Minnetonka-made fire suppression grenades are helping put out blazes more efficiently

Richard Reeve
Updated: March 31, 2021 10:28 PM
Created: March 31, 2021 09:02 PM

"It's actually leftover tacos," Tameka Neal says while making dinner. "Really quick and easy." 

Neal is at a New Brighton hotel suite with her four kids while she tries to figure out what to do next after a devastating fire at her Forest Lake townhouse

"I have a lot of... I don't know, I have a million questions,"  she says. "I don't know where we go from here. We'll figure it out, but moving back in is not an option." 

Remnants of the March 19 blaze lie outside the 12th Street townhouse: a charred piece of furniture, burnt picture frames and what appears to be a blackened stove hood.  

On one piece of furniture, someone drew four figures standing close to each other — like a family. 

"It was so thick with smoke, I could only see parts of the fire that was in the kitchen," said Keon Whittler, who lives next door. "The stove was on fire, I could see the cabinets on fire."  

Neal shared photos of the charred interior with 5 EYEWITNESS NEWS. The pictures show debris everywhere, with walls and the ceiling blackened in the kitchen area. 

The first alarms went out around 5:30 p.m., authorities say. 

"When I arrived, I had smoke coming out the second window bedroom," Forest Lake Assistant Fire Chief Mike Swenson said. "It was a heavy black smoke." 

Firefighters believe the fire began in the kitchen. Just beforehand, one of Neal's daughters had put some corn on the stove. Shortly after, there was a mysterious pop — then smoke — and then a frantic call to Neal, who was driving home with her two sons from a dental appointment.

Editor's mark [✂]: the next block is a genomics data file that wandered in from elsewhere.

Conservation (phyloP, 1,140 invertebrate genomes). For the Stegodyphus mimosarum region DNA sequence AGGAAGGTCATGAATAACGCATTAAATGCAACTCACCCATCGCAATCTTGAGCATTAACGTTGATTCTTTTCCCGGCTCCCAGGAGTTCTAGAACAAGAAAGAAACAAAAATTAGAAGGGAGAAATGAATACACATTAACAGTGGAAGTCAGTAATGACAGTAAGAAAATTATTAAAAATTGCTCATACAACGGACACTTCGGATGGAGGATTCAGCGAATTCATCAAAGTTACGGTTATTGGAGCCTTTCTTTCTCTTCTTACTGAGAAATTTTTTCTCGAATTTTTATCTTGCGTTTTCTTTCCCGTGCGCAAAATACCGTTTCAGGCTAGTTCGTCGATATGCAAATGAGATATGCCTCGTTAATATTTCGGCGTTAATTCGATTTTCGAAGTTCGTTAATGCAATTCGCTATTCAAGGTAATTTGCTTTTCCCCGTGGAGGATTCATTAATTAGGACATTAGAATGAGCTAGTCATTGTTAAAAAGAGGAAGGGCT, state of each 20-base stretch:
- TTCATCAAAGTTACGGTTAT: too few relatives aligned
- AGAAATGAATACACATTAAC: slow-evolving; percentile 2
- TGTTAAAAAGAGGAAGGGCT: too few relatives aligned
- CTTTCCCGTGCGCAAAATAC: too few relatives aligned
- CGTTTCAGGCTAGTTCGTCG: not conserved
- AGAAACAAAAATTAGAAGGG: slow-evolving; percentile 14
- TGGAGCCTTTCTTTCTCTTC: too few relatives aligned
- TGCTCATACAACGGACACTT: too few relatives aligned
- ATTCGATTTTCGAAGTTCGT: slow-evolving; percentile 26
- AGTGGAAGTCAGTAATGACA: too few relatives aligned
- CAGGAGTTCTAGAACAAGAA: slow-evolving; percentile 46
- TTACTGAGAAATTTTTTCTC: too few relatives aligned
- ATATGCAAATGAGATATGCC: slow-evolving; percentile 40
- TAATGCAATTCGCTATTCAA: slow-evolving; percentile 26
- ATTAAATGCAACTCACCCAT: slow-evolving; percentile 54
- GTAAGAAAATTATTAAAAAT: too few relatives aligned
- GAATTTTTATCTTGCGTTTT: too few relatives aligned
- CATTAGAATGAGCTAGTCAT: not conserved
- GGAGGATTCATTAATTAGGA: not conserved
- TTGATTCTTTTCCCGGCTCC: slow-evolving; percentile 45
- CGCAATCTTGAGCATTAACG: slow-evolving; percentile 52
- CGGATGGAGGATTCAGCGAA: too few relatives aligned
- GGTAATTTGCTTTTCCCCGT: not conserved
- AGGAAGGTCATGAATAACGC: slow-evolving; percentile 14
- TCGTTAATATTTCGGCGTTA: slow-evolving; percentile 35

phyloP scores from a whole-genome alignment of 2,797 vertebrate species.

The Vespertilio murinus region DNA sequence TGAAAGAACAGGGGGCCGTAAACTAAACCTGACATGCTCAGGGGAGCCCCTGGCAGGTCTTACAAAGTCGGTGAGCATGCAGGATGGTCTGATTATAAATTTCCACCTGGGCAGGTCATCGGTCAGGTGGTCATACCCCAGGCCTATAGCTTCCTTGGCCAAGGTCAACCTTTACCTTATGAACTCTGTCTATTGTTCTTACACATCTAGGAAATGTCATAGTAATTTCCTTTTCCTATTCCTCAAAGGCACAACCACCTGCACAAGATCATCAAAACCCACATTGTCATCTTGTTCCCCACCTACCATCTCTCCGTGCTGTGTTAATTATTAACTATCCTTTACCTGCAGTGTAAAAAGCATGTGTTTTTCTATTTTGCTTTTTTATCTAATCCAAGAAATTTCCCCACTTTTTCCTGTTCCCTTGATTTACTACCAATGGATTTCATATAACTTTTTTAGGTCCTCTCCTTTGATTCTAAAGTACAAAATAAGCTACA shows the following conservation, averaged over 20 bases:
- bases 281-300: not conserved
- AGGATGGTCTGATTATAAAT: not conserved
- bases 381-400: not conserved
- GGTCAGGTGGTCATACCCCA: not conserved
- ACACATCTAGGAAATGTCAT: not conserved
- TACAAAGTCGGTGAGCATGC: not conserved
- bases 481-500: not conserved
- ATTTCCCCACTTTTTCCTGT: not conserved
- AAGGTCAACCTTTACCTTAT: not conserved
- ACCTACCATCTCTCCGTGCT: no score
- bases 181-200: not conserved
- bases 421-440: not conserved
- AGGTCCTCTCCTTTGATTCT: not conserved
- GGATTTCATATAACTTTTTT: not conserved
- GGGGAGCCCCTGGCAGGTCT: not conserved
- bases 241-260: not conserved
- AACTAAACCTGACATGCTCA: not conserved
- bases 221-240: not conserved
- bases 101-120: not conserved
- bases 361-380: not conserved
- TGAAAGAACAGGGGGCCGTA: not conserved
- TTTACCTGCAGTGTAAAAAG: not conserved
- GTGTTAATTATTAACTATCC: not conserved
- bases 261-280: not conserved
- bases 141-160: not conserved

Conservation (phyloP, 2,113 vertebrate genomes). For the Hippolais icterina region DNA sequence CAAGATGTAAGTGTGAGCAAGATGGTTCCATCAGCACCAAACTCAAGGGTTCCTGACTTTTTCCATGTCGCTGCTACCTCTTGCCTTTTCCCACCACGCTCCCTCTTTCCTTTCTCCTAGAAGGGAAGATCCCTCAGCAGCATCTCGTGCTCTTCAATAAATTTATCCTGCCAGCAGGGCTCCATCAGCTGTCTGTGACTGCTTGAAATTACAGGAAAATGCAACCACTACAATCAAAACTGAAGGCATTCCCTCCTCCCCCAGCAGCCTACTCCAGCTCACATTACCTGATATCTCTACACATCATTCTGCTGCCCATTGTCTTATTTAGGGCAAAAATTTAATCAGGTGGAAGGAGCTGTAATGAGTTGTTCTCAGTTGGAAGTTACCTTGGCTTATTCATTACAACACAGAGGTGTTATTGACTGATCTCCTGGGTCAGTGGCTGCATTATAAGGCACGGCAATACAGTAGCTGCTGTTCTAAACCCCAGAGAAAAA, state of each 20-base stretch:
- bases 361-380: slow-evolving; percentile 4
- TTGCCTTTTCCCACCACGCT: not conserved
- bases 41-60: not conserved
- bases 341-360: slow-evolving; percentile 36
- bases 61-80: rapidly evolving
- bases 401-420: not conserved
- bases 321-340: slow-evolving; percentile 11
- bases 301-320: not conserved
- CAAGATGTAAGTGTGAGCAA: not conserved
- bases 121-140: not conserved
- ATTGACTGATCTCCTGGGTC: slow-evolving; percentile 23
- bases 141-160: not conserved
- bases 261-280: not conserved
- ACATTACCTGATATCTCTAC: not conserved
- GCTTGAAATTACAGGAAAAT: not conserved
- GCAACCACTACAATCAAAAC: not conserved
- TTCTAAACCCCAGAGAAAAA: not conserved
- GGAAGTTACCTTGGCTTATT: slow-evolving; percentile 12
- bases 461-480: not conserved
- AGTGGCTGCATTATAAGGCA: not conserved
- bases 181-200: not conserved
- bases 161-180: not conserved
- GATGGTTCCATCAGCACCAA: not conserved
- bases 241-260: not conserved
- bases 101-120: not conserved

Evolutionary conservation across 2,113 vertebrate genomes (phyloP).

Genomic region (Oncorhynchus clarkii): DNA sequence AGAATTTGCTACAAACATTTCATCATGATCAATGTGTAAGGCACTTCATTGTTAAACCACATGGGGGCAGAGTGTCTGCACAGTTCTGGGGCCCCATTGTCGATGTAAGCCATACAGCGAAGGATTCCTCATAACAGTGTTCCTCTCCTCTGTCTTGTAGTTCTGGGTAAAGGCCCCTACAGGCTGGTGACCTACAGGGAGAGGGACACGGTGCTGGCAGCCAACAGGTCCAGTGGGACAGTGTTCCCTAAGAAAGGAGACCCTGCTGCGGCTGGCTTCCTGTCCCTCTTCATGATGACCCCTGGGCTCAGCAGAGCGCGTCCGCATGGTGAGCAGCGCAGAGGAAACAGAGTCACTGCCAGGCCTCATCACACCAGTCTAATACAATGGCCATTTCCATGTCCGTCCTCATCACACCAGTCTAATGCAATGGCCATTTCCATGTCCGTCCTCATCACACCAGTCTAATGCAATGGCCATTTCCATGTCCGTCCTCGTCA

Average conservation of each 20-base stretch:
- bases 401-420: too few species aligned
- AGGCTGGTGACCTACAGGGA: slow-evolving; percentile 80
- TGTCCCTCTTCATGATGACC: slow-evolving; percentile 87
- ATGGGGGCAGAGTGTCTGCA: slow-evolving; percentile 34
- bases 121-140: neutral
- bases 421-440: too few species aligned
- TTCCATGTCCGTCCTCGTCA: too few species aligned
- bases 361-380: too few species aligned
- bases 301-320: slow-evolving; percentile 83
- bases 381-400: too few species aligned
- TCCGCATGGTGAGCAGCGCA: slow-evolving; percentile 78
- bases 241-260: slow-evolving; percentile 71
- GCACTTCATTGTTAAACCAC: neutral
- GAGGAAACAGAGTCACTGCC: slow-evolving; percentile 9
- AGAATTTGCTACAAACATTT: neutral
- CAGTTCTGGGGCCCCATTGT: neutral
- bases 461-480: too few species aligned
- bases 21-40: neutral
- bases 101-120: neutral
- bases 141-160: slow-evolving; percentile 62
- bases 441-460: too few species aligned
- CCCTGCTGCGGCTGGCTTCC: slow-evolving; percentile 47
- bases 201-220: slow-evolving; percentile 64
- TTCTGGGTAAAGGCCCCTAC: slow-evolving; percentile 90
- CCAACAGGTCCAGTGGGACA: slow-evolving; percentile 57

"She was screaming and she was crying, she had already called 911 before she called me," Neal remembers. "I got off the phone with her and called management and said, 'Hey, my house is on fire, get my babies out of there.'"

Both of Neal's young daughters were still inside. 

Whittler, who says he heard a loud banging noise, rushed in. Meanwhile, several women were calling for one girl to escape out a window. 

"Luckily, the women were out there screaming for her to jump," Whittler said. "So their voices led me to her through the smoke and everything." 

He says he was able to lower the youngster out through a second-story window. Scrambling back out, Whittler says he learned the girl's little sister was still inside. So he and a police officer went back in, navigating through smoke so thick, he couldn't see.  

"I didn't know how we were getting out — out of a front door, out of a top window — but we were coming out of there," Whittler said. "The police department guy here at the time, he and I were in a panicked search for her. Luckily, I felt a foot in the dark, grabbed her and got out of there."

The children, who were later checked for smoke inhalation, were now safe. But the flames were spreading, threatening the rest of the townhouse. 

Swenson was the first firefighter to arrive on the scene. He had with him two Stat-X suppression grenades, a device largely unknown outside the firefighter community.  

"This tool is incredible. It basically knocks the fire down and buys us time," Swenson said.

Pointing to a metal loop at the top of the device, he showed us how the grenade works.  

"You hold that pin near this lever, take this pin, pull it out and you just throw it into the 'room and contents' fire and walk out and shut the door."